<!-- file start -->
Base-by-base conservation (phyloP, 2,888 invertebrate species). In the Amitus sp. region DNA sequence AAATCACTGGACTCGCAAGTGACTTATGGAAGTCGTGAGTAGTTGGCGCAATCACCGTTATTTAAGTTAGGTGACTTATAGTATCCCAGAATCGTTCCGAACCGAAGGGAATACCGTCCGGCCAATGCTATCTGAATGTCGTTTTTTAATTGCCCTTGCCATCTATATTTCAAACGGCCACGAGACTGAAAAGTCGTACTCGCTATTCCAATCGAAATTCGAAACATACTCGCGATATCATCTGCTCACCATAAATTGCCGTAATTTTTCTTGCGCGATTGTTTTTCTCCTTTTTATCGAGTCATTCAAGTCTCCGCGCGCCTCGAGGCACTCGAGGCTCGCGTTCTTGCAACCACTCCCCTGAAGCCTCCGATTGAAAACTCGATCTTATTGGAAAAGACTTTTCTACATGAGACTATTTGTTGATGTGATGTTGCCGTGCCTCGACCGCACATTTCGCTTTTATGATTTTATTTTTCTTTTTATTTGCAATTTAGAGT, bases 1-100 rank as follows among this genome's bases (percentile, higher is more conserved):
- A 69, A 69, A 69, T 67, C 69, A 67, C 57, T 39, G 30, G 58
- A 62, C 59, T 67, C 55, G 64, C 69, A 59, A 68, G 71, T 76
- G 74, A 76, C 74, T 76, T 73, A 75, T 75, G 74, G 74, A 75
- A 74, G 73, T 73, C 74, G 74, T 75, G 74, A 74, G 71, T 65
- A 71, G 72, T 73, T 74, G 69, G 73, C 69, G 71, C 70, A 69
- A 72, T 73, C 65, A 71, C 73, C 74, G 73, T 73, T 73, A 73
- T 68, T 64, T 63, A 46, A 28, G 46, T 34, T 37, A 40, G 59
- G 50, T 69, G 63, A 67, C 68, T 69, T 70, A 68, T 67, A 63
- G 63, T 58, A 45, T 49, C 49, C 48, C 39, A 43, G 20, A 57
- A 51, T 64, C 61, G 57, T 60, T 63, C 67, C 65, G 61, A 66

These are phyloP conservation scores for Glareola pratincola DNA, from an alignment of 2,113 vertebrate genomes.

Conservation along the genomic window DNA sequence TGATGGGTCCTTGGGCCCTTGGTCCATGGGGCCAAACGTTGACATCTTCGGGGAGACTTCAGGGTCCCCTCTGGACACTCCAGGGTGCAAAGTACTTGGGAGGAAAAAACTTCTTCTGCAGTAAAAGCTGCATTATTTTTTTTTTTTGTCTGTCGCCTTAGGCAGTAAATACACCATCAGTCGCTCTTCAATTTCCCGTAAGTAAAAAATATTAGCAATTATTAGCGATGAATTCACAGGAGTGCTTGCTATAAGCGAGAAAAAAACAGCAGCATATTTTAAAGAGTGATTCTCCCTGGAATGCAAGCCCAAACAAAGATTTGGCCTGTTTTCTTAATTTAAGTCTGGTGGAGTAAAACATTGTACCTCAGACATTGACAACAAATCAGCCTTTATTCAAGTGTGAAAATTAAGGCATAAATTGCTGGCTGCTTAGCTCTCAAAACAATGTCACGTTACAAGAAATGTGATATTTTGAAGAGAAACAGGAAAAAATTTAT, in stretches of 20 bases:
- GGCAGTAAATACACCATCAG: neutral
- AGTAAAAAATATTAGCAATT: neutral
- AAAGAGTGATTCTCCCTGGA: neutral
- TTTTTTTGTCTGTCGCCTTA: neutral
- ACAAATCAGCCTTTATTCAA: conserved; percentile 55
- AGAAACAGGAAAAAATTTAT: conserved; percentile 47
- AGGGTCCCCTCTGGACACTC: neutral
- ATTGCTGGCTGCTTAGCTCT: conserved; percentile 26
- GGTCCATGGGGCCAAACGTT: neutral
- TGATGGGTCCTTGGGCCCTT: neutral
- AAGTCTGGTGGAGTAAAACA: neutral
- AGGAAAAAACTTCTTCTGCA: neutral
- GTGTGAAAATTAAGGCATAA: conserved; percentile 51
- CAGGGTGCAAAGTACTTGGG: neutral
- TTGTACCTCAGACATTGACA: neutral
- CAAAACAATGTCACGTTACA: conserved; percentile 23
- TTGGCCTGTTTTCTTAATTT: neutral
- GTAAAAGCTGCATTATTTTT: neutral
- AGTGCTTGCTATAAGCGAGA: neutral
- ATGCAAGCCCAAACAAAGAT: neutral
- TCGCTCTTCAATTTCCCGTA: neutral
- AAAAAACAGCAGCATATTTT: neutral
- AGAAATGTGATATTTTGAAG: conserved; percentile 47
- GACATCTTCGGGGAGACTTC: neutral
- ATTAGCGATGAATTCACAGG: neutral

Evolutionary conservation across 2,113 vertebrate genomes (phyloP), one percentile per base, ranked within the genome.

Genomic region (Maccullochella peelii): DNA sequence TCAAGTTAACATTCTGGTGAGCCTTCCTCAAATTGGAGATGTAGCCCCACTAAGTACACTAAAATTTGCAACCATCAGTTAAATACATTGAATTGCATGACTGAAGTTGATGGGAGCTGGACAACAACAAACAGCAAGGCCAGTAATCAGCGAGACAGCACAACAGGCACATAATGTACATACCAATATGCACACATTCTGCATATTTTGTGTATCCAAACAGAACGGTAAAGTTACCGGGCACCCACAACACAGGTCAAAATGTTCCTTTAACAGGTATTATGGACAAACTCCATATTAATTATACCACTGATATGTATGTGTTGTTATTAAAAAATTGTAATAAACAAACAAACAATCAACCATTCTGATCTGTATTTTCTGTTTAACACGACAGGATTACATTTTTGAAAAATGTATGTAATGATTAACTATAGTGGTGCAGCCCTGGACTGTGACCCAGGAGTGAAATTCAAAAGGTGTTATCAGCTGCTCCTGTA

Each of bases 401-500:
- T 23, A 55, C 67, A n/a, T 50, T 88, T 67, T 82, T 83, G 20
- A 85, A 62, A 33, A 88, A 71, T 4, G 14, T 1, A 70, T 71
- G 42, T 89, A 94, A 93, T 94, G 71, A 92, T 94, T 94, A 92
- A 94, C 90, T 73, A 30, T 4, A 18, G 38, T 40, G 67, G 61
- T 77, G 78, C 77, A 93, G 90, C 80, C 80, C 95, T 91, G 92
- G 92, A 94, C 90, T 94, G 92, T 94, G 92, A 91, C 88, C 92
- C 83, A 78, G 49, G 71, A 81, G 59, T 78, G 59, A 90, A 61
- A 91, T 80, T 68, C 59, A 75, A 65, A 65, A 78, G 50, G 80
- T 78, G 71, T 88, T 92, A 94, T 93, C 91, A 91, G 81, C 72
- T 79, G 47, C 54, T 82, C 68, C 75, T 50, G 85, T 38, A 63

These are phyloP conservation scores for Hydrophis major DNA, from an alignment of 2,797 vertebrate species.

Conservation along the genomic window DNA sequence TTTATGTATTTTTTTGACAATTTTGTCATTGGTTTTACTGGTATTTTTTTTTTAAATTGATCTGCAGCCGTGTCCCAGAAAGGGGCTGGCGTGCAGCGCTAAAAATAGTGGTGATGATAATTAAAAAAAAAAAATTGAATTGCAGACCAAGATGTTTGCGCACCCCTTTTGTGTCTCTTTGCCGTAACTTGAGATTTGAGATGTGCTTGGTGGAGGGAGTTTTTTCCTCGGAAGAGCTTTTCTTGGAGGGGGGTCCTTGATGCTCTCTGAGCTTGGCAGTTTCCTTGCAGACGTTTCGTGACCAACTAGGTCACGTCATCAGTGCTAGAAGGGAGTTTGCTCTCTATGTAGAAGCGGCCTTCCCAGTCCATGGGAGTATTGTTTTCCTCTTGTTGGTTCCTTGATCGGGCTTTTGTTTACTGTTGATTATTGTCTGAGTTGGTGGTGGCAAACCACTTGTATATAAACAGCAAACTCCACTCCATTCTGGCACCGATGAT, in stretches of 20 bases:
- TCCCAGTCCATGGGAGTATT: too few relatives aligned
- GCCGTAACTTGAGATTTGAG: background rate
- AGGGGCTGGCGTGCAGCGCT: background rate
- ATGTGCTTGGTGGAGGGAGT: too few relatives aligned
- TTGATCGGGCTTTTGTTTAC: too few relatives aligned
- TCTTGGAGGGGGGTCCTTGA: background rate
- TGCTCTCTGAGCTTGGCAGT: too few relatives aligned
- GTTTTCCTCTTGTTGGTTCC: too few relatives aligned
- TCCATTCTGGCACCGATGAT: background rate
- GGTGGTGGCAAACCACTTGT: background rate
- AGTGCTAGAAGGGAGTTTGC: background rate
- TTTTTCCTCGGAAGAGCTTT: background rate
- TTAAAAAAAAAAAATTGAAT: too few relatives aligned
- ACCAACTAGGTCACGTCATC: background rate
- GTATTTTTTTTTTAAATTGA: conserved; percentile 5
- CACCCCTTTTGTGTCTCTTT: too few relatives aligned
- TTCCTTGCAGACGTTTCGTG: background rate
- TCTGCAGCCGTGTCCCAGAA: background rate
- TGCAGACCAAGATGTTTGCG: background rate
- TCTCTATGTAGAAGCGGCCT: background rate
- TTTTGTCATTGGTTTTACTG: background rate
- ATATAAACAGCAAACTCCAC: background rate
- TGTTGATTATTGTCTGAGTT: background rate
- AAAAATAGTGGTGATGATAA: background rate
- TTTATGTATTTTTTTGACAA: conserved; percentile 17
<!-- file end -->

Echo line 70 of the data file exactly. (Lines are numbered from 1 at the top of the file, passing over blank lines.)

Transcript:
- TTCCTTGCAGACGTTTCGTG: background rate